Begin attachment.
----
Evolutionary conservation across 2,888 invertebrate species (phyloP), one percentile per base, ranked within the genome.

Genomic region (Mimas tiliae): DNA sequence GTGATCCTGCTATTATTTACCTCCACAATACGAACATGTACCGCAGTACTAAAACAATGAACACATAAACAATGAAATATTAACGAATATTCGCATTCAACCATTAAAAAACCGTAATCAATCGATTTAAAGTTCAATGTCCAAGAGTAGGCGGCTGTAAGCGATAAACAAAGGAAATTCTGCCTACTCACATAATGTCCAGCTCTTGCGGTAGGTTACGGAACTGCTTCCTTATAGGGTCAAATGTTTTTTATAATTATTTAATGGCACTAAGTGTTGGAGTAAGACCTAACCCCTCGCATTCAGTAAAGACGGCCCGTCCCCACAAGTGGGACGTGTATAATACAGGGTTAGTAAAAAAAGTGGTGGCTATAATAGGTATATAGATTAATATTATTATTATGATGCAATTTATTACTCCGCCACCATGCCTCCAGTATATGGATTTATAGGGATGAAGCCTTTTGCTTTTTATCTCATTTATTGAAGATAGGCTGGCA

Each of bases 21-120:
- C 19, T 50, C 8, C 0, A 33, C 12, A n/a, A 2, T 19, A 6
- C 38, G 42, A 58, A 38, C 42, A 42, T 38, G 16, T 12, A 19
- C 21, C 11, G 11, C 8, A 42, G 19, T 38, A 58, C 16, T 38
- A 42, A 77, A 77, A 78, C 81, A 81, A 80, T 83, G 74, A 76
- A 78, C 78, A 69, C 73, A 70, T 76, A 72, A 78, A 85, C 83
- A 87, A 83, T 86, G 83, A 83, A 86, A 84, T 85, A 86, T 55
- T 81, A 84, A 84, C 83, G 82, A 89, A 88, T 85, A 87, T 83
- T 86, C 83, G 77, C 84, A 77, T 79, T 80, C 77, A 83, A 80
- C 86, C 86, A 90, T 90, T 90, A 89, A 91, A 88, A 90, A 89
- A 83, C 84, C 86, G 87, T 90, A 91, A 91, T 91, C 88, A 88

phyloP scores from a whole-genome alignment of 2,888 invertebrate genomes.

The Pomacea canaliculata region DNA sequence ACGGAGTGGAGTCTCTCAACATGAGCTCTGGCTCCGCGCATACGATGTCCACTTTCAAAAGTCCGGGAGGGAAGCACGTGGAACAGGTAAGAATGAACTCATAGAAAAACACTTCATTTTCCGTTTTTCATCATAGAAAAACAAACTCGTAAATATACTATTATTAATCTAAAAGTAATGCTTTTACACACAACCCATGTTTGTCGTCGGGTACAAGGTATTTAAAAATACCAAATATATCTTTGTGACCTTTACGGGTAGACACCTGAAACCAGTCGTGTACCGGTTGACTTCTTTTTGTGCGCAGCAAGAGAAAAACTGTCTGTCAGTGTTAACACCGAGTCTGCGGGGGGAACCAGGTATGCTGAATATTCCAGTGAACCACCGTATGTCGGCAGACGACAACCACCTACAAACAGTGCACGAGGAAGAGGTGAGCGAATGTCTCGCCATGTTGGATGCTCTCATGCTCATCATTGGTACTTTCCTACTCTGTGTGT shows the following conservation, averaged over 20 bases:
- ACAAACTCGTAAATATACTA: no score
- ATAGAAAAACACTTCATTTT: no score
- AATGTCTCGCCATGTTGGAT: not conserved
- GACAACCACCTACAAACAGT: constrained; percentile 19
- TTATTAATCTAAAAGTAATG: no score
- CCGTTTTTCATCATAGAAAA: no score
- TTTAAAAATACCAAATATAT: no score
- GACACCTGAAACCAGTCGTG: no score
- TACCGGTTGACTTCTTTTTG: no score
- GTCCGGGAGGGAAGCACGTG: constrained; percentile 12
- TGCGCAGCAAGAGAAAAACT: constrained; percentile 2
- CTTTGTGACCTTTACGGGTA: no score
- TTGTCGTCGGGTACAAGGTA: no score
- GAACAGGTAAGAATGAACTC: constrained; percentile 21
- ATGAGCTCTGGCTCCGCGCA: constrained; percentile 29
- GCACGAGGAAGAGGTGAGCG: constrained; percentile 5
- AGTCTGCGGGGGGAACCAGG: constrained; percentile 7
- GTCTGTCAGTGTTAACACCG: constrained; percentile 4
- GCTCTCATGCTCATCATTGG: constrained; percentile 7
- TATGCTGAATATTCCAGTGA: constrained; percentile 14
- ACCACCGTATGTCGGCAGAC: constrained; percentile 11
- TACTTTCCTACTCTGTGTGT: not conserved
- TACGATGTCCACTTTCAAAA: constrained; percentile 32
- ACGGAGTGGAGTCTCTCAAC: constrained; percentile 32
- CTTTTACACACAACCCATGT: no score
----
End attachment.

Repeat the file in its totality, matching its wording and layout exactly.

Evolutionary conservation across 2,888 invertebrate species (phyloP), one percentile per base, ranked within the genome.

Genomic region (Mimas tiliae): DNA sequence GTGATCCTGCTATTATTTACCTCCACAATACGAACATGTACCGCAGTACTAAAACAATGAACACATAAACAATGAAATATTAACGAATATTCGCATTCAACCATTAAAAAACCGTAATCAATCGATTTAAAGTTCAATGTCCAAGAGTAGGCGGCTGTAAGCGATAAACAAAGGAAATTCTGCCTACTCACATAATGTCCAGCTCTTGCGGTAGGTTACGGAACTGCTTCCTTATAGGGTCAAATGTTTTTTATAATTATTTAATGGCACTAAGTGTTGGAGTAAGACCTAACCCCTCGCATTCAGTAAAGACGGCCCGTCCCCACAAGTGGGACGTGTATAATACAGGGTTAGTAAAAAAAGTGGTGGCTATAATAGGTATATAGATTAATATTATTATTATGATGCAATTTATTACTCCGCCACCATGCCTCCAGTATATGGATTTATAGGGATGAAGCCTTTTGCTTTTTATCTCATTTATTGAAGATAGGCTGGCA

Each of bases 21-120:
- C 19, T 50, C 8, C 0, A 33, C 12, A n/a, A 2, T 19, A 6
- C 38, G 42, A 58, A 38, C 42, A 42, T 38, G 16, T 12, A 19
- C 21, C 11, G 11, C 8, A 42, G 19, T 38, A 58, C 16, T 38
- A 42, A 77, A 77, A 78, C 81, A 81, A 80, T 83, G 74, A 76
- A 78, C 78, A 69, C 73, A 70, T 76, A 72, A 78, A 85, C 83
- A 87, A 83, T 86, G 83, A 83, A 86, A 84, T 85, A 86, T 55
- T 81, A 84, A 84, C 83, G 82, A 89, A 88, T 85, A 87, T 83
- T 86, C 83, G 77, C 84, A 77, T 79, T 80, C 77, A 83, A 80
- C 86, C 86, A 90, T 90, T 90, A 89, A 91, A 88, A 90, A 89
- A 83, C 84, C 86, G 87, T 90, A 91, A 91, T 91, C 88, A 88

phyloP scores from a whole-genome alignment of 2,888 invertebrate genomes.

The Pomacea canaliculata region DNA sequence ACGGAGTGGAGTCTCTCAACATGAGCTCTGGCTCCGCGCATACGATGTCCACTTTCAAAAGTCCGGGAGGGAAGCACGTGGAACAGGTAAGAATGAACTCATAGAAAAACACTTCATTTTCCGTTTTTCATCATAGAAAAACAAACTCGTAAATATACTATTATTAATCTAAAAGTAATGCTTTTACACACAACCCATGTTTGTCGTCGGGTACAAGGTATTTAAAAATACCAAATATATCTTTGTGACCTTTACGGGTAGACACCTGAAACCAGTCGTGTACCGGTTGACTTCTTTTTGTGCGCAGCAAGAGAAAAACTGTCTGTCAGTGTTAACACCGAGTCTGCGGGGGGAACCAGGTATGCTGAATATTCCAGTGAACCACCGTATGTCGGCAGACGACAACCACCTACAAACAGTGCACGAGGAAGAGGTGAGCGAATGTCTCGCCATGTTGGATGCTCTCATGCTCATCATTGGTACTTTCCTACTCTGTGTGT shows the following conservation, averaged over 20 bases:
- ACAAACTCGTAAATATACTA: no score
- ATAGAAAAACACTTCATTTT: no score
- AATGTCTCGCCATGTTGGAT: not conserved
- GACAACCACCTACAAACAGT: constrained; percentile 19
- TTATTAATCTAAAAGTAATG: no score
- CCGTTTTTCATCATAGAAAA: no score
- TTTAAAAATACCAAATATAT: no score
- GACACCTGAAACCAGTCGTG: no score
- TACCGGTTGACTTCTTTTTG: no score
- GTCCGGGAGGGAAGCACGTG: constrained; percentile 12
- TGCGCAGCAAGAGAAAAACT: constrained; percentile 2
- CTTTGTGACCTTTACGGGTA: no score
- TTGTCGTCGGGTACAAGGTA: no score
- GAACAGGTAAGAATGAACTC: constrained; percentile 21
- ATGAGCTCTGGCTCCGCGCA: constrained; percentile 29
- GCACGAGGAAGAGGTGAGCG: constrained; percentile 5
- AGTCTGCGGGGGGAACCAGG: constrained; percentile 7
- GTCTGTCAGTGTTAACACCG: constrained; percentile 4
- GCTCTCATGCTCATCATTGG: constrained; percentile 7
- TATGCTGAATATTCCAGTGA: constrained; percentile 14
- ACCACCGTATGTCGGCAGAC: constrained; percentile 11
- TACTTTCCTACTCTGTGTGT: not conserved
- TACGATGTCCACTTTCAAAA: constrained; percentile 32
- ACGGAGTGGAGTCTCTCAAC: constrained; percentile 32
- CTTTTACACACAACCCATGT: no score